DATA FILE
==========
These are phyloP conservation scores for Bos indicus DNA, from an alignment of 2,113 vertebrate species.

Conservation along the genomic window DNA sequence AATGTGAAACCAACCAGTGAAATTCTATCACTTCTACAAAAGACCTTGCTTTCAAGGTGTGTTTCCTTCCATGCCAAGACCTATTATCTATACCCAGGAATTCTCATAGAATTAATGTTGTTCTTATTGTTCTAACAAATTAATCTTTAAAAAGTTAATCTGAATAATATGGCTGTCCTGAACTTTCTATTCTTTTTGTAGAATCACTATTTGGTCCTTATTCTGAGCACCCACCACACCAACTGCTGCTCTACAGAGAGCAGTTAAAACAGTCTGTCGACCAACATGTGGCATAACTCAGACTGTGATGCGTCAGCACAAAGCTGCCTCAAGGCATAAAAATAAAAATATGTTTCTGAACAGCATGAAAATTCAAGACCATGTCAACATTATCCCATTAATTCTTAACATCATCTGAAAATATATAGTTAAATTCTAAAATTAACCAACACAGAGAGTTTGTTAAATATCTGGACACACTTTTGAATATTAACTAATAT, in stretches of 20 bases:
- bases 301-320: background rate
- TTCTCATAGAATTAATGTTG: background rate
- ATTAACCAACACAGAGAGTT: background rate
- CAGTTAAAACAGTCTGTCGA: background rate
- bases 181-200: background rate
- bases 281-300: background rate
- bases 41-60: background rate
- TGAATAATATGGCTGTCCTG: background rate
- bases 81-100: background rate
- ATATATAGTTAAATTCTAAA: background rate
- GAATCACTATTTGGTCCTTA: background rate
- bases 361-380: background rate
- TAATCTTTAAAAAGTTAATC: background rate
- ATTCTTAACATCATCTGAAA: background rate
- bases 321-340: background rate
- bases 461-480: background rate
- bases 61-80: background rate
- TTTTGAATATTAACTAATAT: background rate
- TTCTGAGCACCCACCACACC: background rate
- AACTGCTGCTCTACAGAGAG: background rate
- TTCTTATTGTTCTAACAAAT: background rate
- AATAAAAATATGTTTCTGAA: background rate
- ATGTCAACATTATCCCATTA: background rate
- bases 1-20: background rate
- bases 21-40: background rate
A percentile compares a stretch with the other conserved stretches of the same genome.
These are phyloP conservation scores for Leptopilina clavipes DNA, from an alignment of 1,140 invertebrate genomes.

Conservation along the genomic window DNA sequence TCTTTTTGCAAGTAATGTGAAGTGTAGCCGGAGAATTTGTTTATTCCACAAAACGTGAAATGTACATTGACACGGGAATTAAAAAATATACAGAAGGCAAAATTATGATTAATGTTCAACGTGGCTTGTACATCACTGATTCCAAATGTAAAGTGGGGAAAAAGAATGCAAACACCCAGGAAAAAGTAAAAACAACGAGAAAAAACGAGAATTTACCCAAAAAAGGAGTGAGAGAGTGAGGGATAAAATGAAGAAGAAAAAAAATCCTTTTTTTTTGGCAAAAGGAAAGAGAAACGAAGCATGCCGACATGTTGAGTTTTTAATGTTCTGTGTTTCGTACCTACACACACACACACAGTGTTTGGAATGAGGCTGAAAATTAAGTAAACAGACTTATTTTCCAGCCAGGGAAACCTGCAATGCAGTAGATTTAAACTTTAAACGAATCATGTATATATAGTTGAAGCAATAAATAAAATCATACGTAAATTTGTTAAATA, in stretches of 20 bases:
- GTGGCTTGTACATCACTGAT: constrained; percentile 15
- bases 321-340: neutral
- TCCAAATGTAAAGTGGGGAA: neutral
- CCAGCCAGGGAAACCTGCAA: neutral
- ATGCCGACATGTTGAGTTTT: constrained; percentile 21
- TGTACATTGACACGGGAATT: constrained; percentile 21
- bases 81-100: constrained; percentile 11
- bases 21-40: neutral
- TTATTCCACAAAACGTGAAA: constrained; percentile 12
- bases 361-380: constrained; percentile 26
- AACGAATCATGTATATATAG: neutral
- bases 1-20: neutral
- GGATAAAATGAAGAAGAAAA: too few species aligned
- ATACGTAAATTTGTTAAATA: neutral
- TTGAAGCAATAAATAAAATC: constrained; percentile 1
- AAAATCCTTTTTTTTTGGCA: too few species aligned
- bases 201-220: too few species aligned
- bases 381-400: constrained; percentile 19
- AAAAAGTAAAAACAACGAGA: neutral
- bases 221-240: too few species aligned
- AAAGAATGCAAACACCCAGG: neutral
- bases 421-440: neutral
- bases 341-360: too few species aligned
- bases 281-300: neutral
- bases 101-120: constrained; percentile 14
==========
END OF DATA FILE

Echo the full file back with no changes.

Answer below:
These are phyloP conservation scores for Bos indicus DNA, from an alignment of 2,113 vertebrate species.

Conservation along the genomic window DNA sequence AATGTGAAACCAACCAGTGAAATTCTATCACTTCTACAAAAGACCTTGCTTTCAAGGTGTGTTTCCTTCCATGCCAAGACCTATTATCTATACCCAGGAATTCTCATAGAATTAATGTTGTTCTTATTGTTCTAACAAATTAATCTTTAAAAAGTTAATCTGAATAATATGGCTGTCCTGAACTTTCTATTCTTTTTGTAGAATCACTATTTGGTCCTTATTCTGAGCACCCACCACACCAACTGCTGCTCTACAGAGAGCAGTTAAAACAGTCTGTCGACCAACATGTGGCATAACTCAGACTGTGATGCGTCAGCACAAAGCTGCCTCAAGGCATAAAAATAAAAATATGTTTCTGAACAGCATGAAAATTCAAGACCATGTCAACATTATCCCATTAATTCTTAACATCATCTGAAAATATATAGTTAAATTCTAAAATTAACCAACACAGAGAGTTTGTTAAATATCTGGACACACTTTTGAATATTAACTAATAT, in stretches of 20 bases:
- bases 301-320: background rate
- TTCTCATAGAATTAATGTTG: background rate
- ATTAACCAACACAGAGAGTT: background rate
- CAGTTAAAACAGTCTGTCGA: background rate
- bases 181-200: background rate
- bases 281-300: background rate
- bases 41-60: background rate
- TGAATAATATGGCTGTCCTG: background rate
- bases 81-100: background rate
- ATATATAGTTAAATTCTAAA: background rate
- GAATCACTATTTGGTCCTTA: background rate
- bases 361-380: background rate
- TAATCTTTAAAAAGTTAATC: background rate
- ATTCTTAACATCATCTGAAA: background rate
- bases 321-340: background rate
- bases 461-480: background rate
- bases 61-80: background rate
- TTTTGAATATTAACTAATAT: background rate
- TTCTGAGCACCCACCACACC: background rate
- AACTGCTGCTCTACAGAGAG: background rate
- TTCTTATTGTTCTAACAAAT: background rate
- AATAAAAATATGTTTCTGAA: background rate
- ATGTCAACATTATCCCATTA: background rate
- bases 1-20: background rate
- bases 21-40: background rate
A percentile compares a stretch with the other conserved stretches of the same genome.
These are phyloP conservation scores for Leptopilina clavipes DNA, from an alignment of 1,140 invertebrate genomes.

Conservation along the genomic window DNA sequence TCTTTTTGCAAGTAATGTGAAGTGTAGCCGGAGAATTTGTTTATTCCACAAAACGTGAAATGTACATTGACACGGGAATTAAAAAATATACAGAAGGCAAAATTATGATTAATGTTCAACGTGGCTTGTACATCACTGATTCCAAATGTAAAGTGGGGAAAAAGAATGCAAACACCCAGGAAAAAGTAAAAACAACGAGAAAAAACGAGAATTTACCCAAAAAAGGAGTGAGAGAGTGAGGGATAAAATGAAGAAGAAAAAAAATCCTTTTTTTTTGGCAAAAGGAAAGAGAAACGAAGCATGCCGACATGTTGAGTTTTTAATGTTCTGTGTTTCGTACCTACACACACACACACAGTGTTTGGAATGAGGCTGAAAATTAAGTAAACAGACTTATTTTCCAGCCAGGGAAACCTGCAATGCAGTAGATTTAAACTTTAAACGAATCATGTATATATAGTTGAAGCAATAAATAAAATCATACGTAAATTTGTTAAATA, in stretches of 20 bases:
- GTGGCTTGTACATCACTGAT: constrained; percentile 15
- bases 321-340: neutral
- TCCAAATGTAAAGTGGGGAA: neutral
- CCAGCCAGGGAAACCTGCAA: neutral
- ATGCCGACATGTTGAGTTTT: constrained; percentile 21
- TGTACATTGACACGGGAATT: constrained; percentile 21
- bases 81-100: constrained; percentile 11
- bases 21-40: neutral
- TTATTCCACAAAACGTGAAA: constrained; percentile 12
- bases 361-380: constrained; percentile 26
- AACGAATCATGTATATATAG: neutral
- bases 1-20: neutral
- GGATAAAATGAAGAAGAAAA: too few species aligned
- ATACGTAAATTTGTTAAATA: neutral
- TTGAAGCAATAAATAAAATC: constrained; percentile 1
- AAAATCCTTTTTTTTTGGCA: too few species aligned
- bases 201-220: too few species aligned
- bases 381-400: constrained; percentile 19
- AAAAAGTAAAAACAACGAGA: neutral
- bases 221-240: too few species aligned
- AAAGAATGCAAACACCCAGG: neutral
- bases 421-440: neutral
- bases 341-360: too few species aligned
- bases 281-300: neutral
- bases 101-120: constrained; percentile 14